Fullerton city officials must prove resident Joshua Ferguson and the blog he writes for stole secret city hall documents — including files on how a former city manager potentially escaped a DUI — or else the city’s case against Ferguson is in jeopardy.
Orange County Superior Court Judge James Crandall said Ferguson and the blog are protected by the First Amendment, regardless of the city’s claim Ferguson stole the documents from a Dropbox account and published the documents.
“What an interesting case,” said Crandall during last Thursday’s court hearing. “It presents some very interesting constitutional issues.”
Crandall’s tentative ruling states the city needs to prove Ferguson and the blog, Friends for Fullerton’s Future, stole the documents.
“News reporting and newsgathering constitute such protected conduct, even where the plaintiff (Fullerton) contends that the conduct used to gather information was unlawful or illegal,” reads Crandall’s tentative ruling. “The defendants (Ferguson and the blog) here do not concede that their activity was illegal, and the evidence has not been properly presented to the court. As a result, the burden shifts to plaintiff (Fullerton) to show a probability of prevailing on its claims.”
In court, Crandall said, “My tentative is illustrative of my thought process.”
Fullerton city attorneys allege Ferguson and the blog, illegally accessed the city’s Dropbox account, downloaded files and began publishing some of the files to the blog.
Instead of filing a criminal case with the Orange County District Attorney’s office, Fullerton attorneys instead have sued Ferguson in civil court.
Last Thursday’s hearing was on Ferguson’s anti-Strategic Litigation Against Public Participation (SLAPP) court motion, filed by his attorney Kelly Aviles.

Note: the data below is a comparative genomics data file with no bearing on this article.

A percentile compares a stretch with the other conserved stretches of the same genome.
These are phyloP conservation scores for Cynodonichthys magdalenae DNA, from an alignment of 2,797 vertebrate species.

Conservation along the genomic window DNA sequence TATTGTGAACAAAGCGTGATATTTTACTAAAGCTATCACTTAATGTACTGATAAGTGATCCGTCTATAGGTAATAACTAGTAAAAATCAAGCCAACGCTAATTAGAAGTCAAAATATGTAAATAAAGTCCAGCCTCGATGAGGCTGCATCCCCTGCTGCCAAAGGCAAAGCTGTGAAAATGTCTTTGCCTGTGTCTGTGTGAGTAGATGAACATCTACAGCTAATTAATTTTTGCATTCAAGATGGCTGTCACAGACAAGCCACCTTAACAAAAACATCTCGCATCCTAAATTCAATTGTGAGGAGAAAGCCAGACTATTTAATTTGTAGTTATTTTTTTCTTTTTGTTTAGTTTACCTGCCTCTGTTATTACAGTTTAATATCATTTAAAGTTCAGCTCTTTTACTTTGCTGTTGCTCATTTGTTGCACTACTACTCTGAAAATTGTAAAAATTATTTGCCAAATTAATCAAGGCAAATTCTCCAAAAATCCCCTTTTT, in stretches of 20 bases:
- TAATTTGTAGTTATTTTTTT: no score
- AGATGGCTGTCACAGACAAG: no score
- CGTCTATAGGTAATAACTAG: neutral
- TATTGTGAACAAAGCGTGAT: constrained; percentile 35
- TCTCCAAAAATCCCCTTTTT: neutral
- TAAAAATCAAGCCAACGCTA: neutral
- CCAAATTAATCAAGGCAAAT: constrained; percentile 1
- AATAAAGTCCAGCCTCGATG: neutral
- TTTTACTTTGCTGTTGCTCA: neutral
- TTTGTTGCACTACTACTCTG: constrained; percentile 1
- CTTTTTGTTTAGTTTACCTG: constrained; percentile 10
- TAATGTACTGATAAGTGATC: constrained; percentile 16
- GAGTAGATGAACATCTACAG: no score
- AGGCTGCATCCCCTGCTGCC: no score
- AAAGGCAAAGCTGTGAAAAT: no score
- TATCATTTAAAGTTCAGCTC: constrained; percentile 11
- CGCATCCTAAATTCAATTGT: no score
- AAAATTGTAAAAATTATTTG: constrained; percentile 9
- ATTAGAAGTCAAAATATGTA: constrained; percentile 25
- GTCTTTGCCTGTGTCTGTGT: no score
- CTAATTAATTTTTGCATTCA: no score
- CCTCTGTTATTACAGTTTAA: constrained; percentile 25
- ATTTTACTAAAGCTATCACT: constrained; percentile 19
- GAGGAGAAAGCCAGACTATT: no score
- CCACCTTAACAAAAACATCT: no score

Aviles is also Voice of OC’s chief public records litigator.
SLAPP lawsuits are usually used to silence critics through drawn-out litigation, which can bury people under legal fees.
“They run up attorney fees,” Aviles told Crandall. “They (Fullerton) filed dozens and dozens of declarations.”
Fullerton City Attorney Kimberly Hall Barlow said the lawsuit against Ferguson isn’t a SLAPP.
“I’m confident the court will deny the SLAPP,” Barlow said in court. “There’s no court that has held that stealing documents is protected … the publication (of the documents) is proof of the stealing.”
Crandall countered and said SLAPP broadly applies to First Amendment cases. He also read aloud portions of the law.
“Any other conduct in furtherance of the exercise of the constitutional right of petition or the constitutional right of free speech in connection with a public issue or an issue of public interest,” states the law.
Fullerton Councilwoman Jan Flory said she couldn’t speak to specifics about the case, or state whether she thinks it’s a good idea to continue the lawsuit or pull back from it.
But she said it could be ended if Ferguson decided to settle with the city.
“It has been stated repeatedly that if Josh Ferguson would merely return the documents, that that would end the case. At least it would end the city’s case. But that would be a big step towards reconciliation,” said Flory in a Thursday interview.
“Now, if the party’s settle, I don’t see any First Amendment rights issues at all. Everybody’s a big boy in this firestorm and they have the right to make a decision that will end the case,” Flory said.
Councilman Bruce Whitaker said he’s against the lawsuit.
“I obviously voted against the city being the aggressor on this. I would like to see some kind of work-out here,” Whitaker said in a Thursday interview.
Whitaker said it’s a tough spot because some information in the files could be social security numbers or medical records, which could make the city liable to legal claims from employees.
“The city’s actual interest in this is to be able to assure those who may be damaged if certain information is released. That the city is trying to prevent that damage, the city is looking to reduce or protect them from that,” Whitaker said. “To me it’s hard to understand why the blog would utilize that information in such a way, but the city can’t really act carefree about this — it has to have concern about it.”
He said the City Council should be held accountable for lawsuits like the one against Ferguson.
“It’s within the council’s scope and responsibility to provide direction to the law firm (Jones and Mayer), to any law firm,” Whitaker said. “I think the public needs to hold the Council accountable, really.”
Although the publishing gag was shot down, Fullerton still wants Ferguson and the blog to hand over and wipe out all of the documents they might have.